Pharmacies usually sell these pills in monthly quantities (30 pills for one month, 60 pills for two months, etc.). Some pharmacies sell the pills in weekly quantities, though, depending on doctor recommendation. No pharmacy sells quantities of greater than 90 pills of Dexilant.
Generally, doctors only prescribe Dexilant for a period of 6 weeks to 6 months. They also generally prescribe it more than once in a patient’s lifetime as symptoms recur. GERD and its related conditions are chronic, so patients won’t experience an eternal cure from taking the medication.
Interactions with Other Medications
As a protein pump inhibitor, Dexilant can interact badly with a number of other medications. The most serious of these is methotrexate, which is used to treat rheumatoid arthritis, psoriasis, and some forms of cancer. You should also avoid taking Dexilant and its other forms if you’re taking lansoprazole, which is used to treat the same types of conditions as Dexilant.
Because Dexilant is used to treat problems in the stomach and esophagus, most of its side effects are related to those areas of the body. These include excessive gas, diarrhea, nauseousness, abdominal pain, vomiting, and itchy or sore throat. Patients may also experience headaches, upper respiratory infections, and the common cold.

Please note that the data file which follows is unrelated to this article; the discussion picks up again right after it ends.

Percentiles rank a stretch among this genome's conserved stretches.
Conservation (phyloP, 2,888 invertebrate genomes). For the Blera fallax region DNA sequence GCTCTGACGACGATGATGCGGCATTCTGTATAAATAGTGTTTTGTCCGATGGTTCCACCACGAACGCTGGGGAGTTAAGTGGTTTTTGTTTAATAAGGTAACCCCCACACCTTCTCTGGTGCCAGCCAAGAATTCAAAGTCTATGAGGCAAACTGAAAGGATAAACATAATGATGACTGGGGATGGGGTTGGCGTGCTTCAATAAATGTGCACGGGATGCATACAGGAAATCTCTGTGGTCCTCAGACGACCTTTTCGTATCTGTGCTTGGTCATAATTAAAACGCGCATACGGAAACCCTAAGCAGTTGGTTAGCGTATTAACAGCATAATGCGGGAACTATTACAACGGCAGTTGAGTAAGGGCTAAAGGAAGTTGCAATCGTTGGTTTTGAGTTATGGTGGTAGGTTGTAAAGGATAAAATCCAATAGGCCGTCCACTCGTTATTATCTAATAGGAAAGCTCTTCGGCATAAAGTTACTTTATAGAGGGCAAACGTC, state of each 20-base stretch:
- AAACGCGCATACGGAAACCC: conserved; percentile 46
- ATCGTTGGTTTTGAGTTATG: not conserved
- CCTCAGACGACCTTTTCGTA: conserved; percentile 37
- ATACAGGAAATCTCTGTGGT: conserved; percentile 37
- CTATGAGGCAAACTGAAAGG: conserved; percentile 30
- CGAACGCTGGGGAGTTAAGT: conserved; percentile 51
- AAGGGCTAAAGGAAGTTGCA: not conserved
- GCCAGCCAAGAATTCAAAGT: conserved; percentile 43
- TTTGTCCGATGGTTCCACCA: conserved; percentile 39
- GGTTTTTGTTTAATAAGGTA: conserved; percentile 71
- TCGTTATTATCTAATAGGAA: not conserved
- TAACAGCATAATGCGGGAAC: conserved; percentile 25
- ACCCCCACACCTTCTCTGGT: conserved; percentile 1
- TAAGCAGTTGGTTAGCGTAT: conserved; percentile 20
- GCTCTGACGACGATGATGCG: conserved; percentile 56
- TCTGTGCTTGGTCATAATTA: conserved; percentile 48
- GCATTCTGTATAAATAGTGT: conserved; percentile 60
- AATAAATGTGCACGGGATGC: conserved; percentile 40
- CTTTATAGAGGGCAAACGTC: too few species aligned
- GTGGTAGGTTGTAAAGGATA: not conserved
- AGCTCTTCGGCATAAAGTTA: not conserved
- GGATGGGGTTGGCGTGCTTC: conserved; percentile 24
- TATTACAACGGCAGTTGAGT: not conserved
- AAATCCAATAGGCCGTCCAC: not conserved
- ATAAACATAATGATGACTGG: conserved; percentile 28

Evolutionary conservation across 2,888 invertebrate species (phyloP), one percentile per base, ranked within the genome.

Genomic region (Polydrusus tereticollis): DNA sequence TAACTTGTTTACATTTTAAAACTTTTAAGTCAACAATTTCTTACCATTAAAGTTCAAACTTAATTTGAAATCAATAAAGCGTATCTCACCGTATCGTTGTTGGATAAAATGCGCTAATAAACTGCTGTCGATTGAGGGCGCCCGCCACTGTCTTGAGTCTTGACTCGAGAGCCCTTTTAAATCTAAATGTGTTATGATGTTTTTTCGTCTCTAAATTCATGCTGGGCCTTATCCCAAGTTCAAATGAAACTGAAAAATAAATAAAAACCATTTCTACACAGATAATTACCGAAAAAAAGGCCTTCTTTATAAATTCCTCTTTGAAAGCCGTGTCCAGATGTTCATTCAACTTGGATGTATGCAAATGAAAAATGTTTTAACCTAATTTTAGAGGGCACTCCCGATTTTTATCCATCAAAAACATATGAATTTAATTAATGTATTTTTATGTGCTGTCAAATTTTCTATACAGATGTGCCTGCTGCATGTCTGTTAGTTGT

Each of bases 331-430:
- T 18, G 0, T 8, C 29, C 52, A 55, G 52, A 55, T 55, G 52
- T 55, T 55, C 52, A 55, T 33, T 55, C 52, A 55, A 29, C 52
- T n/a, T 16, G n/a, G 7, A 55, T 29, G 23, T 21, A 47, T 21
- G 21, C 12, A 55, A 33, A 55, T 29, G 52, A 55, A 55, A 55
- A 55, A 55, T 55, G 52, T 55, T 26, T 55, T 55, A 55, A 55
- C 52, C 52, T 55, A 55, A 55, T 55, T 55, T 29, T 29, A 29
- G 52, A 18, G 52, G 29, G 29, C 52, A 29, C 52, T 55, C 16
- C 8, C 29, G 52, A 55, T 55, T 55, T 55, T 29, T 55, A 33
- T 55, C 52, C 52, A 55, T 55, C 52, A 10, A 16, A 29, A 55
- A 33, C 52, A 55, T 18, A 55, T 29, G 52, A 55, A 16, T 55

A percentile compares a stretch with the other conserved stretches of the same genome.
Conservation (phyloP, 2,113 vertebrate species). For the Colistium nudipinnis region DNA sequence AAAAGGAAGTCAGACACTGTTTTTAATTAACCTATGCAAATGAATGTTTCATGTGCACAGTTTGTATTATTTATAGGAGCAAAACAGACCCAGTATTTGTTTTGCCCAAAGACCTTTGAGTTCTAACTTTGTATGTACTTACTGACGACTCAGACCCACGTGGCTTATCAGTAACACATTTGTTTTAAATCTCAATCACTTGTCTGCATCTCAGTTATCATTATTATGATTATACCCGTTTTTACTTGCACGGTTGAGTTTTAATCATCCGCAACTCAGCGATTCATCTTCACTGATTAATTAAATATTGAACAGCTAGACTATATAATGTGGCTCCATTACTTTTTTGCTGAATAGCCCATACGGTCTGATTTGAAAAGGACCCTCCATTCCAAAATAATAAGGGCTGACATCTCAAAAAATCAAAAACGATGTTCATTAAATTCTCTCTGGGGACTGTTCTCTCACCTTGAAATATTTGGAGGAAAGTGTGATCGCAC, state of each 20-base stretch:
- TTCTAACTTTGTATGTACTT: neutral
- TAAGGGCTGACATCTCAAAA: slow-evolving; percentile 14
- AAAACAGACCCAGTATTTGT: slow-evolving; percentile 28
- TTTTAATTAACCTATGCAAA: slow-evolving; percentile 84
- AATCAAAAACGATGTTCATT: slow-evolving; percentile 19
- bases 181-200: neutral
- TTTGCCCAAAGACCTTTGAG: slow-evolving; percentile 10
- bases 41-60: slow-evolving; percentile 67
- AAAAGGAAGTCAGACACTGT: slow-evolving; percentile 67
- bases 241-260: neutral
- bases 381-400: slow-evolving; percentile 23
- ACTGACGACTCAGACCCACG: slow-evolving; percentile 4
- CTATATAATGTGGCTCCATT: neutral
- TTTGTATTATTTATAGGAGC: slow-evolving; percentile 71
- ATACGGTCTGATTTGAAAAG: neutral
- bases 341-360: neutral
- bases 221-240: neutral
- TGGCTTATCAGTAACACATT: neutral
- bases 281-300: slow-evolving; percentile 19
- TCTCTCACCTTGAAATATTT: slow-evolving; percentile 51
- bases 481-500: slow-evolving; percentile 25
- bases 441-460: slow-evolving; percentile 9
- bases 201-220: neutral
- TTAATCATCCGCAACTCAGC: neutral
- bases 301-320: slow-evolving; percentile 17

Other more serious side effects are also possible, though much less likely. These include bloody stool, muscle spasms, arrhythmia, stroke, hives, difficulty breathing, and symptoms of lupus. Obviously, if you take Dexilant and experience any of these side effects, you should discontinue using the drug and discuss alternatives with your doctor.
People who take Dexilant for longer than a year may experience additional, long-term side effects. For elderly patients, the most common of these is lower bone density, which can further result in bone fractures. Other patients may experience fundic gland polyps (i.e. abnormal growths in the stomach lining) and energy loss and related symptoms from B-12 deficiency.
Unfortunately, Dexilant isn’t the cheapest drug on the market. According to the prescription pricing website GoodRx, the average price for just 30 of the 30mg pills is $355.05. Because the recommended dosage is one capsule a day, this means that patients who need this drug must spend a little more than $355 a month to get relief. That amounts to about $11.84 per day, which also means $11.84 per pill.
Get Dexilant Cheaper
If you live in Canada and you need Dexilant but you don’t want to break the bank, you’re in luck. The Canadian online pharmacy 90DayMeds sells 90-day supplies of both Dexilant dosages for a significantly cheaper price. A quantity of 90 pills of the 60mg dosage costs only $325.00, or about $3.61 per pill. This is nearly a quarter of the price for most other pharmacies.
Remember, before taking any drugs, ask your doctor for advice. Your doctor will tell you what drug and what dosage will be the best option for you. Do not auto medicate.
To find out more, please feel free to contact 90DayMeds via phone or on their website. They offer discounted prices for most brand-name drugs, Dexilant included.